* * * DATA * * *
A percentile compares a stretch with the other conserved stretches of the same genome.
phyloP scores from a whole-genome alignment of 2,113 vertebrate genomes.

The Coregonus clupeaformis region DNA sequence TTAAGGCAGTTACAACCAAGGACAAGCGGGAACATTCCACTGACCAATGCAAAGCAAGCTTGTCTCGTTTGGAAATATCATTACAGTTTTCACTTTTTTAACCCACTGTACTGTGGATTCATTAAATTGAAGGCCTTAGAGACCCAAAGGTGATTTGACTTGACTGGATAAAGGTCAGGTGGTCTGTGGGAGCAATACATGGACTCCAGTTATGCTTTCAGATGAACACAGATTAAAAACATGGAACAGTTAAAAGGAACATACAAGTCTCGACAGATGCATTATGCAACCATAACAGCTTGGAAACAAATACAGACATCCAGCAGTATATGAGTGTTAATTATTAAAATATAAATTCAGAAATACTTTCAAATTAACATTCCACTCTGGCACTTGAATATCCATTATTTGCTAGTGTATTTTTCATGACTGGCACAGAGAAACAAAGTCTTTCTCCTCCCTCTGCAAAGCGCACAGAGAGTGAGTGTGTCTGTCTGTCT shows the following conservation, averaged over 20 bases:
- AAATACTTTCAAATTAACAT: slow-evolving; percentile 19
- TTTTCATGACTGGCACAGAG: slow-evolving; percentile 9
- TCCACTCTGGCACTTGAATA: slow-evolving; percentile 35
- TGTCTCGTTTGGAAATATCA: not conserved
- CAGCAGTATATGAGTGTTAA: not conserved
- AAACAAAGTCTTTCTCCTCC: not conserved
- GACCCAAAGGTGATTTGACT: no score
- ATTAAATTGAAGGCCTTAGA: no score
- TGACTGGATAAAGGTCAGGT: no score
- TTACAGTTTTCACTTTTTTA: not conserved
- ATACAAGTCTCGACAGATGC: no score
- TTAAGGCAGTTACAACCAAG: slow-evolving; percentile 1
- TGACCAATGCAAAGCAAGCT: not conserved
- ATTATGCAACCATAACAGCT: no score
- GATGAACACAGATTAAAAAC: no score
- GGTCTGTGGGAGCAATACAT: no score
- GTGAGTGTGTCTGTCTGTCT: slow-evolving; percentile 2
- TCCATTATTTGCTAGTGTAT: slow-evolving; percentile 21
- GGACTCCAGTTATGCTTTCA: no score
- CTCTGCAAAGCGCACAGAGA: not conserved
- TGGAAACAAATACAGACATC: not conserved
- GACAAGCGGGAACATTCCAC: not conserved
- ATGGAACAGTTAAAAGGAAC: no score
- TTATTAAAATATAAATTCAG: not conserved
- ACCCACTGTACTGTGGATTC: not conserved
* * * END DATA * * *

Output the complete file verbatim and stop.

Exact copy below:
A percentile compares a stretch with the other conserved stretches of the same genome.
phyloP scores from a whole-genome alignment of 2,113 vertebrate genomes.

The Coregonus clupeaformis region DNA sequence TTAAGGCAGTTACAACCAAGGACAAGCGGGAACATTCCACTGACCAATGCAAAGCAAGCTTGTCTCGTTTGGAAATATCATTACAGTTTTCACTTTTTTAACCCACTGTACTGTGGATTCATTAAATTGAAGGCCTTAGAGACCCAAAGGTGATTTGACTTGACTGGATAAAGGTCAGGTGGTCTGTGGGAGCAATACATGGACTCCAGTTATGCTTTCAGATGAACACAGATTAAAAACATGGAACAGTTAAAAGGAACATACAAGTCTCGACAGATGCATTATGCAACCATAACAGCTTGGAAACAAATACAGACATCCAGCAGTATATGAGTGTTAATTATTAAAATATAAATTCAGAAATACTTTCAAATTAACATTCCACTCTGGCACTTGAATATCCATTATTTGCTAGTGTATTTTTCATGACTGGCACAGAGAAACAAAGTCTTTCTCCTCCCTCTGCAAAGCGCACAGAGAGTGAGTGTGTCTGTCTGTCT shows the following conservation, averaged over 20 bases:
- AAATACTTTCAAATTAACAT: slow-evolving; percentile 19
- TTTTCATGACTGGCACAGAG: slow-evolving; percentile 9
- TCCACTCTGGCACTTGAATA: slow-evolving; percentile 35
- TGTCTCGTTTGGAAATATCA: not conserved
- CAGCAGTATATGAGTGTTAA: not conserved
- AAACAAAGTCTTTCTCCTCC: not conserved
- GACCCAAAGGTGATTTGACT: no score
- ATTAAATTGAAGGCCTTAGA: no score
- TGACTGGATAAAGGTCAGGT: no score
- TTACAGTTTTCACTTTTTTA: not conserved
- ATACAAGTCTCGACAGATGC: no score
- TTAAGGCAGTTACAACCAAG: slow-evolving; percentile 1
- TGACCAATGCAAAGCAAGCT: not conserved
- ATTATGCAACCATAACAGCT: no score
- GATGAACACAGATTAAAAAC: no score
- GGTCTGTGGGAGCAATACAT: no score
- GTGAGTGTGTCTGTCTGTCT: slow-evolving; percentile 2
- TCCATTATTTGCTAGTGTAT: slow-evolving; percentile 21
- GGACTCCAGTTATGCTTTCA: no score
- CTCTGCAAAGCGCACAGAGA: not conserved
- TGGAAACAAATACAGACATC: not conserved
- GACAAGCGGGAACATTCCAC: not conserved
- ATGGAACAGTTAAAAGGAAC: no score
- TTATTAAAATATAAATTCAG: not conserved
- ACCCACTGTACTGTGGATTC: not conserved